I cannot imagine what I could have appreciated in this little gem when I was seventeen. For it is a gem. It evolves in real time or even in a stretch (a temporal pattern in which it takes longer to tell an event than it takes place). Nothing, absolutely nothing happens. Buddy the narrator and a party of the bride's guests are riding a taxi in Manhattan, get stuck in traffic, go to Buddy's apartment. They have insignificant conversations, interrupted, discursively, by Buddy's reflections and memories. The characters are hilarious. The atmosphere is brilliant. I was sad when I finished because I wanted it to go on for a while yet. (I believe I will re-read it again soon).

Seymour, An Introduction was, if possible, the opposite. A long and rather pointless reflection by Buddy, many years after Seymour's suicide, ostensibly trying to create a credible portrait of his much admired brother. I was about to give up halfway when it suddenly turned more interesting, becoming what narratologist Seymour (coincidence?) Chatman calls “comment on discourse”. Buddy the narrator, by this time a published author, conveys the pain of writing, the very process of transposing memories on paper, addressing his potential reader. I guess it was a kind of self-reflection by Salinger, but I am not really interested in real authors, all the more in fictitious authors, and Buddy eventually turned out to be a fascinating storyteller, not least in contrast to the subdued narrator of the first novella. I probably won't re-read Seymour, An Introduction, but when I am finished with my re-reading challenge I might want to re-read more stories about the Glass siblings. 



 

Wednesday, 5 February 2020

Re-reading One Hundred Years of Solitude


My reading challenge for 2020 is re-reading twenty-five books that I read fifty years ago and never re-read again. I have chosen books that were important, life-changing, books I discussed with my friends. It's a mixture of very high-brow and trash (that at the time I didn't know was trash).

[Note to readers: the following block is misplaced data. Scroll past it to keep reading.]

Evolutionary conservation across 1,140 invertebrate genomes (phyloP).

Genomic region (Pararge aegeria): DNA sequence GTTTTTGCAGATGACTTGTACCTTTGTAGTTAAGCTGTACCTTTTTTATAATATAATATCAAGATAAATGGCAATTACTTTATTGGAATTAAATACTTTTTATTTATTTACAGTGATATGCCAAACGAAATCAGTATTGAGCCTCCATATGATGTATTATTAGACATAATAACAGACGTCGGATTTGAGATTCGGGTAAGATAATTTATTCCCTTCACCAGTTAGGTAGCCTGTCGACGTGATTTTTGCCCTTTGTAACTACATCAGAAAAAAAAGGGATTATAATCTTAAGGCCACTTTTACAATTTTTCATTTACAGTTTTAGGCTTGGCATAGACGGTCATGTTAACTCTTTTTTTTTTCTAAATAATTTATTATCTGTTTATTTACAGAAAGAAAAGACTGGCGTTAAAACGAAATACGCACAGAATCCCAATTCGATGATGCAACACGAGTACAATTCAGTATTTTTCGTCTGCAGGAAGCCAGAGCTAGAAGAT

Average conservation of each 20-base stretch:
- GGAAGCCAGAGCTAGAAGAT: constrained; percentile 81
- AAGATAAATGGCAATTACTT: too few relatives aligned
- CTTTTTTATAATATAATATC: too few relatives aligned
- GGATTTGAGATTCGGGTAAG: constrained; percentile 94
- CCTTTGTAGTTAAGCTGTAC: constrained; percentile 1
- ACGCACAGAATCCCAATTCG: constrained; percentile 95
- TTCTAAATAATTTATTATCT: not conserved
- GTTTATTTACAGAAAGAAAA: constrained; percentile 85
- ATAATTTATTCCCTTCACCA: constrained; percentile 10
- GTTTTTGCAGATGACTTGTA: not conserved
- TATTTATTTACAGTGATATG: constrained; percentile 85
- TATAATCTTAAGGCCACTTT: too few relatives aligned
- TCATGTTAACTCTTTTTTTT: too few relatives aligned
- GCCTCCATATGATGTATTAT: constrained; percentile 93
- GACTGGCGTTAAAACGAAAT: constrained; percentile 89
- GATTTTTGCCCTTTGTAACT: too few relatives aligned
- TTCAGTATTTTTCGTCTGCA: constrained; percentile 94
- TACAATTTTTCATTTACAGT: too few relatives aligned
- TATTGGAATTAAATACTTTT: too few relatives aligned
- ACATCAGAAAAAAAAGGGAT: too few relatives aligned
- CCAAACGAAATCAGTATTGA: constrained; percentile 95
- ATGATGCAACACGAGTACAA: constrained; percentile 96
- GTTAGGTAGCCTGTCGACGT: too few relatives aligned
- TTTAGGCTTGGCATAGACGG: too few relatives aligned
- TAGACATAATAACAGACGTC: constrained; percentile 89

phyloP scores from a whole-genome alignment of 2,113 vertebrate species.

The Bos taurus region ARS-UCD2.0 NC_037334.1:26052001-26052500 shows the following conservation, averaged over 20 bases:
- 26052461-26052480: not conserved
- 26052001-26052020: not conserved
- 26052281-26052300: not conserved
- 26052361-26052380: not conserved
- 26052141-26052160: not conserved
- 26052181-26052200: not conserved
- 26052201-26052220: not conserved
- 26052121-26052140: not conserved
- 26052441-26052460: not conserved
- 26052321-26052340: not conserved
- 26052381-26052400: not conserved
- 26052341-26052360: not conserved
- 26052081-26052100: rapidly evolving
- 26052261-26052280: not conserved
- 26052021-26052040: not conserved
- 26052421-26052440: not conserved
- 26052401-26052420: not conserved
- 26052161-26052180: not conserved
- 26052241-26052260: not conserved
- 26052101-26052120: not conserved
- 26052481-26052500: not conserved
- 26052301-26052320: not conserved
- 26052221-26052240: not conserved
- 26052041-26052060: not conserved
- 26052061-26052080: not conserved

I recently re-read The Glass Bead Game, but I had re-read it between then and now, so it doesn't count. I decided to start with One Hundred Years of Solitude because I had been planning to re-read it for a while, and I had to start somewhere. It was, again, one of those books everyone in my vicinity read at the same time when it was published in Russia. Everyone talked about it. It was like nothing else we had read. It was probably one of the very first Latin American authors translated into Russian, and I wonder why.

I had very vague memory of the book. I remembered the old man sitting forever under a tree. I remembered generations of men with the same names. I remembered that the very last couple has a baby with a pig's tail. I also remembered the weirdness, the strange flow of time which we subsequently learned was associated with the concept of magical realism. I was obsessed with time then – as now – so it made a deep impression on me, precisely because it was seemingly realism, and still not quite, always with a twist.

I did not remember that so much of the novel is about war and politics. I did not remember that the characters died suddenly and their death was mentioned in passing as something insignificant. I did not remember that the baby with the pig's tail is eaten by ants. I did not remember that the town of Macondo is sinking into total decay.

I found the novel exceptionally boring. It took me several weeks to finish, and on many occasions I would tell myself that I was too tired to read. If it hadn't been part of my challenge I would have put it aside. I could not relate to the characters, possibly apart from a couple of women that at least had some personality. I don't mind novels where nothing happens, but then they need to offer something else. This novel didn't offer me much else. I wonder what exactly was so attractive fifty years ago. Maybe just that it wasn't like anything we had read before. I also suspect that I read it quickly, skimming rather than reading deeply.